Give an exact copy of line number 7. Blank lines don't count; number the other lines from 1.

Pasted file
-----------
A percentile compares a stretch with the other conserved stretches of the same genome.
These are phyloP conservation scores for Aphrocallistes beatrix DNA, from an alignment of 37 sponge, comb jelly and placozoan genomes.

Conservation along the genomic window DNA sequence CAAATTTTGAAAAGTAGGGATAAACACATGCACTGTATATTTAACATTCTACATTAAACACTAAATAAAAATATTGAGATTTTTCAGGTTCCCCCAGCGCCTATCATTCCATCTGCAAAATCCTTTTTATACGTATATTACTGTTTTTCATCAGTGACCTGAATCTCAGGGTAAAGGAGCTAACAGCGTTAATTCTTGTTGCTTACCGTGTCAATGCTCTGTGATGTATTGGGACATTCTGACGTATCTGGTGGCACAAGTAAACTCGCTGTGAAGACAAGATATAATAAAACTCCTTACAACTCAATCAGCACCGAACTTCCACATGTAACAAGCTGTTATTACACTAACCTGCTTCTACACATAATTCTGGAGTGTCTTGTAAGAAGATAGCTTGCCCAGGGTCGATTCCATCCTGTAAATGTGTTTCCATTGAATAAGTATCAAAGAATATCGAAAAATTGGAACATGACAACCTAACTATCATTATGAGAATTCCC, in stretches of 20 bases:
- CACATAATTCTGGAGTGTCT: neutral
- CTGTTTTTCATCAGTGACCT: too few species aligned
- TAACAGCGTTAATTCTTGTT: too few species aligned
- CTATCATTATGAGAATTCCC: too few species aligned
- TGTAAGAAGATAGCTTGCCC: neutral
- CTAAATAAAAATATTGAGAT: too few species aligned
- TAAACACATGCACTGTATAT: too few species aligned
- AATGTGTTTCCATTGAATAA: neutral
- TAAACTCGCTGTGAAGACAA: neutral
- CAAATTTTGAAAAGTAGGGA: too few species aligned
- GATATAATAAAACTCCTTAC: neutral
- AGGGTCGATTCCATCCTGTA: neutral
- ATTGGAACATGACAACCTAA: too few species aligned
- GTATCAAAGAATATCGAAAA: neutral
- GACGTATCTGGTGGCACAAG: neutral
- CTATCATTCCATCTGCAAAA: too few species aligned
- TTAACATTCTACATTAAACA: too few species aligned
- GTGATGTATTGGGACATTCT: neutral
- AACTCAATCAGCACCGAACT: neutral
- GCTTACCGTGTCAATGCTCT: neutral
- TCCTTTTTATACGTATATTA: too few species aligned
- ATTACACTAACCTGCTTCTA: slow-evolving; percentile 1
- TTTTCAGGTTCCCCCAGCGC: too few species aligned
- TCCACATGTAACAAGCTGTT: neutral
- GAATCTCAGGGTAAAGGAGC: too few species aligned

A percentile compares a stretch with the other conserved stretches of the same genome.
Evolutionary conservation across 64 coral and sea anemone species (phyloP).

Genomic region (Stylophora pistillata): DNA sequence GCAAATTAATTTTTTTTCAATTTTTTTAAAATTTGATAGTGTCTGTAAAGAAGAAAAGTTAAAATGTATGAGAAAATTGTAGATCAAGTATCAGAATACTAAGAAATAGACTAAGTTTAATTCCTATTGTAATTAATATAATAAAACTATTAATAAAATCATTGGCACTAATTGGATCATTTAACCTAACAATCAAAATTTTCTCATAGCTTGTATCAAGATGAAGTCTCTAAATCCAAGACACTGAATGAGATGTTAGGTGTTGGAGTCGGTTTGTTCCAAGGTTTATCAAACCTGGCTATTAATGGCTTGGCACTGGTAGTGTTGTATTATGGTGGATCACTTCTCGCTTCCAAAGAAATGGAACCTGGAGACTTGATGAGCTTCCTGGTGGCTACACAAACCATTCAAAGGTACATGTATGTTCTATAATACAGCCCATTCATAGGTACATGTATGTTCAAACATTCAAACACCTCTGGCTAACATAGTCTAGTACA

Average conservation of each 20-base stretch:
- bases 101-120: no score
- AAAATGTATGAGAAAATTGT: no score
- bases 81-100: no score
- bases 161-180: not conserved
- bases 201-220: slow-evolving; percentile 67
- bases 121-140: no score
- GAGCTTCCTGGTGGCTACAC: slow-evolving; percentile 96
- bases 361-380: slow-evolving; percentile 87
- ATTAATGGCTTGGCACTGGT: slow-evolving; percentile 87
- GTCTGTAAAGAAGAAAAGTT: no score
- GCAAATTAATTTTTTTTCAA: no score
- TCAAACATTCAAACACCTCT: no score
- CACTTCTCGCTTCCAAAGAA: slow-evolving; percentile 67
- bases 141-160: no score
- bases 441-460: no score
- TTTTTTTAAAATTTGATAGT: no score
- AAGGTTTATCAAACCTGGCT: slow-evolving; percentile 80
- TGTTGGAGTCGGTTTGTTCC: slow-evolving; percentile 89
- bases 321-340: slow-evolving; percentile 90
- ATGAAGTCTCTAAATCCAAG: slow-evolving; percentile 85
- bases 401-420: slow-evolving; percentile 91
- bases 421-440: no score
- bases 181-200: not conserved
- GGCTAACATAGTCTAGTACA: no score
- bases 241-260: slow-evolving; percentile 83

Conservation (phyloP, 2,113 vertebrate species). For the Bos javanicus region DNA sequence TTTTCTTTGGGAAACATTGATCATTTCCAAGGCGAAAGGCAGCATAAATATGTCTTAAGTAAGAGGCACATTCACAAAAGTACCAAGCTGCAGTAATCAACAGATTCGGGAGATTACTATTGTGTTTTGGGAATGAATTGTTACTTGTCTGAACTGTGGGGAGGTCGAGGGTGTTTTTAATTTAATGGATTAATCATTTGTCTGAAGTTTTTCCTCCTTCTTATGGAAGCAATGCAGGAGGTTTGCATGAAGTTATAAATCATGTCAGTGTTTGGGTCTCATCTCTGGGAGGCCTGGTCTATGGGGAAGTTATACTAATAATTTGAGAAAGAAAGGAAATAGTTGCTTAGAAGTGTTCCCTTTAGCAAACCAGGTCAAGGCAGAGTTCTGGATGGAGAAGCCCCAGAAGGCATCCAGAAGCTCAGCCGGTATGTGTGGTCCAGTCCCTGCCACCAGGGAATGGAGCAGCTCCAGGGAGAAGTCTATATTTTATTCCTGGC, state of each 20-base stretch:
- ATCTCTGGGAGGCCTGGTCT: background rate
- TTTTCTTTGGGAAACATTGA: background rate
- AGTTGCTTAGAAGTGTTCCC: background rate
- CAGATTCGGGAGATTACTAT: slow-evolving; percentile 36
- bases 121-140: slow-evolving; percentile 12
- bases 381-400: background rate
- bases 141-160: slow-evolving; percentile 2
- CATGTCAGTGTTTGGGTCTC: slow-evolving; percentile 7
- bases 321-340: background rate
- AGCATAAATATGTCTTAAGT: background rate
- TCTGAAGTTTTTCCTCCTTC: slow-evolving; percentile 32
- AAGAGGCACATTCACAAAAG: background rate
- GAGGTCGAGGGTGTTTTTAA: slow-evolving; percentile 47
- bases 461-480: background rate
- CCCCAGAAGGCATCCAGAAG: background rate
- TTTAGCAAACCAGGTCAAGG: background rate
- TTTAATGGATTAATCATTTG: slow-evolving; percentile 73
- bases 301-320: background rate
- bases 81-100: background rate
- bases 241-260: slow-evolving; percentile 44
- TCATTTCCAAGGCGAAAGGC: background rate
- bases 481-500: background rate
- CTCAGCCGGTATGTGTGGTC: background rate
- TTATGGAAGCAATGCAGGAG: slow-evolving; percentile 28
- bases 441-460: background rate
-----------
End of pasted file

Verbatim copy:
- CTATCATTATGAGAATTCCC: too few species aligned